By now, the state government will have seen how essential it is to have enough proper hospitals and healthcare resources at all times, Jem writes.
It was heart-breaking to read an Aljazeera report that described Sabah as “Malaysia’s poorest state” in the pandemic’s context and how it has been struggling with healthcare resources.
The writer of that report was not wrong – even though Sabah is rich in resources – and we have to face this fact. There was a time when Sabah could stand tall among the other states. So what has happened and who is responsible? These are questions for another time.
For now, we must focus on the state, hard hit in its battle with the coronavirus. We know the Ministry of Health has deployed medical teams, including army medics to support the state’s battle against the pandemic.
Why relax restrictions now?
As of 13 November 2020, Sabah had 22,323 infections, with 7,712 active cases and 168 deaths. Despite such horrific numbers, the state government announced on 10 November a relaxation of restrictions, even though its conditional movement control order, due to expire on 9 November, was extended to 6 December.
So from midnight of 11 November 2020, there would be longer business hours, limited religious activities and marriage ceremonies. Public eateries, restaurants and public transport could operate at 50% capacity as long as they comply with standard operating procedures.
But also on 11 November, three new clusters were located in Sabah, which recorded its highest number of fresh cases at 397 or 45.7% of the national total. Is this the time to relax the restrictions? Words fail me!
Whatever the reason for the easing of restrictions, it is time for all of us to get our act together. Looking at media reports and listening to coronavirus experts, we just have to assume that the virus is in many of our areas or neighbourhoods.
Studies have shown that asymptomatic or pre-symptomatic individuals can transmit the coronavirus. We have to assume that the people we meet could be infected.
Thus physical distancing, hand hygiene and the proper use of face masks (ie not under the nose) are of paramount importance. You wear a mask not just for the people around you but also for yourself.
The whole idea is to flatten the curve. Don’t go out, stay at home, and avoid crowds and confined spaces. We hear these warnings constantly on the radio and TV, but people are still going out to do their own thing. Yes, we are all experiencing pandemic fatigue, but the coronavirus is not! Rather, it appears to be thriving all over the world.
Batu Sapi by-election?
Against this backdrop of more people getting infected and more people dying, there is the parliamentary by-election in Batu Sapi in Sabah in December.
It is so disheartening to hear that Bersatu and Gabungan Rakyat Sabah are still mulling over whether to contest the by-election. It makes one wonder what the priorities of the state government really are. Not very people-friendly.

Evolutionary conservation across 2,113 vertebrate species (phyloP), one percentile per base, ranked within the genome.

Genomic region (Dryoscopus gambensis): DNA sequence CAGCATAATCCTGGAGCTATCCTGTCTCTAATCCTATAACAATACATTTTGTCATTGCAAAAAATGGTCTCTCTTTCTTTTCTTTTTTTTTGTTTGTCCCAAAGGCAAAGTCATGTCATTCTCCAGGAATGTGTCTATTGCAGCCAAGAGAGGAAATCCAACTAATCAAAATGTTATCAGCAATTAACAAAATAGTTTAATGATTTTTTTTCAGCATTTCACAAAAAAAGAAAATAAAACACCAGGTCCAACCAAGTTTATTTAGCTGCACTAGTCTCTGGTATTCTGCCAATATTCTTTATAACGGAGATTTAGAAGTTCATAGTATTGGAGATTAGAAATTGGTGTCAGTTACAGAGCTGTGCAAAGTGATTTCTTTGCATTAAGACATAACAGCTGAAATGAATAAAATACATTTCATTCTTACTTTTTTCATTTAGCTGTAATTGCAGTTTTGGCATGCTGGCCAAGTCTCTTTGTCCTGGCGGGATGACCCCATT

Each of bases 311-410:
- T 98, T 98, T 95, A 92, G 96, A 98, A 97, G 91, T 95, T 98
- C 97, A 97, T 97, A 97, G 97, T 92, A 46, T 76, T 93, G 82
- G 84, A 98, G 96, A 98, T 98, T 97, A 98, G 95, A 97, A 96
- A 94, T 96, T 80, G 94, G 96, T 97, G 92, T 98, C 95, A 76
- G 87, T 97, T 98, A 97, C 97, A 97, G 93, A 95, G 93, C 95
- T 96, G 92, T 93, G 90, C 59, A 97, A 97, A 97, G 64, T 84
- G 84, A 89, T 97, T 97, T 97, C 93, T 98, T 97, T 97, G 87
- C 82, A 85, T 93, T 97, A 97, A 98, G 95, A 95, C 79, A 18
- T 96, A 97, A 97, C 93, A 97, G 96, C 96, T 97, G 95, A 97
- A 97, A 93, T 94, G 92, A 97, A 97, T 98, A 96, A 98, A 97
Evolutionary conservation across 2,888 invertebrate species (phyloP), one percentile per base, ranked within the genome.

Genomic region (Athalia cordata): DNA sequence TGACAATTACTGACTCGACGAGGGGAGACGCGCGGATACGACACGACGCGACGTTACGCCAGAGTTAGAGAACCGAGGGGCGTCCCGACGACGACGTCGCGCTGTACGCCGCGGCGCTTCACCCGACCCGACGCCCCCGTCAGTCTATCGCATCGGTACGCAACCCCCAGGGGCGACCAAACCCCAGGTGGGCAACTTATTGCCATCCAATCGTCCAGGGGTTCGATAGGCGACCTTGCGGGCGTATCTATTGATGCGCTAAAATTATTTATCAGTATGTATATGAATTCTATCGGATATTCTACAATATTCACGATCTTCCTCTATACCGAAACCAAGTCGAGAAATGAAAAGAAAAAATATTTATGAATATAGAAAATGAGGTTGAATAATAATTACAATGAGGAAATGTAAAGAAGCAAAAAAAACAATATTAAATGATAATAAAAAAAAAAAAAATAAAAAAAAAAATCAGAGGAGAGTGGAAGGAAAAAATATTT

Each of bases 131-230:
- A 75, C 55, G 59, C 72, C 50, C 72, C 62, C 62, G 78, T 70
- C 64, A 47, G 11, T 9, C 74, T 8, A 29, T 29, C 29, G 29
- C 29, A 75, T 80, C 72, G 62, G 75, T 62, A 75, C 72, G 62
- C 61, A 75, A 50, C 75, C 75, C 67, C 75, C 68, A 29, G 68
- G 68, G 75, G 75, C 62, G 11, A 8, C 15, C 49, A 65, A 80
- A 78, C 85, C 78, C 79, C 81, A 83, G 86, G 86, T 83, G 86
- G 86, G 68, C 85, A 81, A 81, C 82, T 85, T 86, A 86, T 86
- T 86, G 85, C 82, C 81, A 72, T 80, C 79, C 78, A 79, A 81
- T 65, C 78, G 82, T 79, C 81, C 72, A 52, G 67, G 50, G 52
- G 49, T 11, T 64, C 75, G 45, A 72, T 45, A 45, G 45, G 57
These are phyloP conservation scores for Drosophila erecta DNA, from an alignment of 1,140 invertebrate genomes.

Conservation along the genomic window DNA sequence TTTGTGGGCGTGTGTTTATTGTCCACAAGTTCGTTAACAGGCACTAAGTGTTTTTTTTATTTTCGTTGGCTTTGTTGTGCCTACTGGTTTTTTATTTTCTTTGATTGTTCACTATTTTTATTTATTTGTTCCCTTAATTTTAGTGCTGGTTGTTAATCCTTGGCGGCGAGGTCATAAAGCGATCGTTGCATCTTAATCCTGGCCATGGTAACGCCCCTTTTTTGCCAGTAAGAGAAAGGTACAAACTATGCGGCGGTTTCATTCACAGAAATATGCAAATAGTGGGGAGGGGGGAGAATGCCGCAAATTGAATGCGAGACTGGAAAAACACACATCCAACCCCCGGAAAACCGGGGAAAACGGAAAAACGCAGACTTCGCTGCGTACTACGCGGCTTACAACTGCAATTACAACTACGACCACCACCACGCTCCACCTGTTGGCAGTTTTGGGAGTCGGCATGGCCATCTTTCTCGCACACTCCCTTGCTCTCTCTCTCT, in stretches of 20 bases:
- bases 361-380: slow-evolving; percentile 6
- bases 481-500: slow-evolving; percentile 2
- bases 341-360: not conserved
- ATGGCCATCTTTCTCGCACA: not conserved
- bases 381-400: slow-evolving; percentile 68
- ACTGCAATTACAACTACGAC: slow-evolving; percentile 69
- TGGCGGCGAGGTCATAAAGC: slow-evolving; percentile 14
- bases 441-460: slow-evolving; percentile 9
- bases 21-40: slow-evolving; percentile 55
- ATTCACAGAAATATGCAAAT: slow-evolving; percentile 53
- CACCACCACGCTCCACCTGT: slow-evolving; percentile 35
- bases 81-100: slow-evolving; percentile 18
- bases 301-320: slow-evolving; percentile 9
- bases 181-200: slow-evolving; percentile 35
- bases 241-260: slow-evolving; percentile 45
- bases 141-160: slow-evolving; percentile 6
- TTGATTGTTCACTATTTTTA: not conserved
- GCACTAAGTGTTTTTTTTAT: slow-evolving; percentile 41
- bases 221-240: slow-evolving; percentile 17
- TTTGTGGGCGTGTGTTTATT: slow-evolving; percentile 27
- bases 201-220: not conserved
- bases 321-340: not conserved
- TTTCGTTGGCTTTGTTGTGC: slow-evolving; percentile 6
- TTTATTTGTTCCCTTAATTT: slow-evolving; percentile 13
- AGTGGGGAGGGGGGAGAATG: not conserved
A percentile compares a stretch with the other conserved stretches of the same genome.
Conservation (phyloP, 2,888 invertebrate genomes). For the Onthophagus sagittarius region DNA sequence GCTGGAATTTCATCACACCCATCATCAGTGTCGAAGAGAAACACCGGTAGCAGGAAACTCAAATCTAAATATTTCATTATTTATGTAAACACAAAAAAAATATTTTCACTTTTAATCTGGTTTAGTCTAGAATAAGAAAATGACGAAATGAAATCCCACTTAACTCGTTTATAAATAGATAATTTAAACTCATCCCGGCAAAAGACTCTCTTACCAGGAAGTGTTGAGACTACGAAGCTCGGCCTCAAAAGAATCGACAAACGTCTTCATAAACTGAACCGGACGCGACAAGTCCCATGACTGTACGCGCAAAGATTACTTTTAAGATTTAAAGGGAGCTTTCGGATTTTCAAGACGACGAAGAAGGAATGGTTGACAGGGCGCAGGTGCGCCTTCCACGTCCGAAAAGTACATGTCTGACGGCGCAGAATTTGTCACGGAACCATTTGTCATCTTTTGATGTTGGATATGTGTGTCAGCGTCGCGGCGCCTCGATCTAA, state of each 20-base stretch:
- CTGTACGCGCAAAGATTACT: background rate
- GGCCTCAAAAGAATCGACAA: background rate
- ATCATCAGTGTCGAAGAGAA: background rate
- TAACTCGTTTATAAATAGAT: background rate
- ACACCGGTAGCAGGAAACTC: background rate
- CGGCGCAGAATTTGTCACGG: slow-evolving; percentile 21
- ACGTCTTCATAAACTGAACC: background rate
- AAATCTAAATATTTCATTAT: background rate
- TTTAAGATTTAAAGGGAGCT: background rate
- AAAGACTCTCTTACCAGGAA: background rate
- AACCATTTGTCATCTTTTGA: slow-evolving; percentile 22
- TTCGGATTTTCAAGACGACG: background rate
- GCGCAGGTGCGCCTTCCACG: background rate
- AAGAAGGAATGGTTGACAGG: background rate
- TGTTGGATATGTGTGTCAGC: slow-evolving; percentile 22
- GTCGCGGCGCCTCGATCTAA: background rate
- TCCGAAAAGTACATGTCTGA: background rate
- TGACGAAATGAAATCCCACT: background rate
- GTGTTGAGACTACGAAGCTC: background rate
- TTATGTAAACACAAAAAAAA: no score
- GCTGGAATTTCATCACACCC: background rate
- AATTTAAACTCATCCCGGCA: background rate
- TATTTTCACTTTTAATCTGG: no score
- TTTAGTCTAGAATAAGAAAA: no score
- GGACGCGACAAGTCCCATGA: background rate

Does the prime minister and his party, especially the (Perikatan Nasional/GRS) coalition in Sabah, need this seat so badly to stay in power? Would the by-election be worth it if more people in Sabah get infected by Covid-19 and perhaps succumb to it?
Boost healthcare resources
Knowing that Sabah’s healthcare resources across the state are stretched at this time, we must focus on saving lives.
Yes, the state is poor. Hopefully, the Sabah government and its elected representatives will see, with eyes wide open now, how essential it is for the nation to have enough proper hospitals with enough equipment and medical personnel so that the people will have confidence and prompt care when they fall ill.
Some patients reportedly had to wait hours before a doctor could see them. This is not something that is only happening during the pandemic; it is a common occurrence!
Put greed aside and put people first. The government should not wait for another disaster to strike before taking action.
The PN government and the Ministry of Health have now seen for themselves how hard it is for the state to cope because of a lack of personnel and adequate modern medical facilities.
The ministry, especially, should work with the Sabah government and the state’s health services to come up with more workable plans and long-term solutions to ensure that what happened during the pandemic will not recur.
The Sabah health services must hold a post-mortem to examine how they handled the pandemic. They must review all aspects of what they did – or did not do enough – for the people.
Becoming a doctor or a nurse used to be a noble vocation. Hopefully, the government and survivors of this pandemic will realise how important doctors, nurses and other medical personnel are.
More attractive salaries and incentives should be given to medical personnel, especially those in government hospitals and clinics, so that these much-needed personnel don’t move into the private sector, which can offer them better salaries and other perks.
The public sector medical staff who have struggled during this pandemic throughout Sabah deserve better. They have been in the thick of this pandemic, and we owe them a debt of gratitude. What will the Sabah government do for them in return?
Jem, an Aliran reader, still cares deeply about Sabah, despite having lived in the peninsula for some time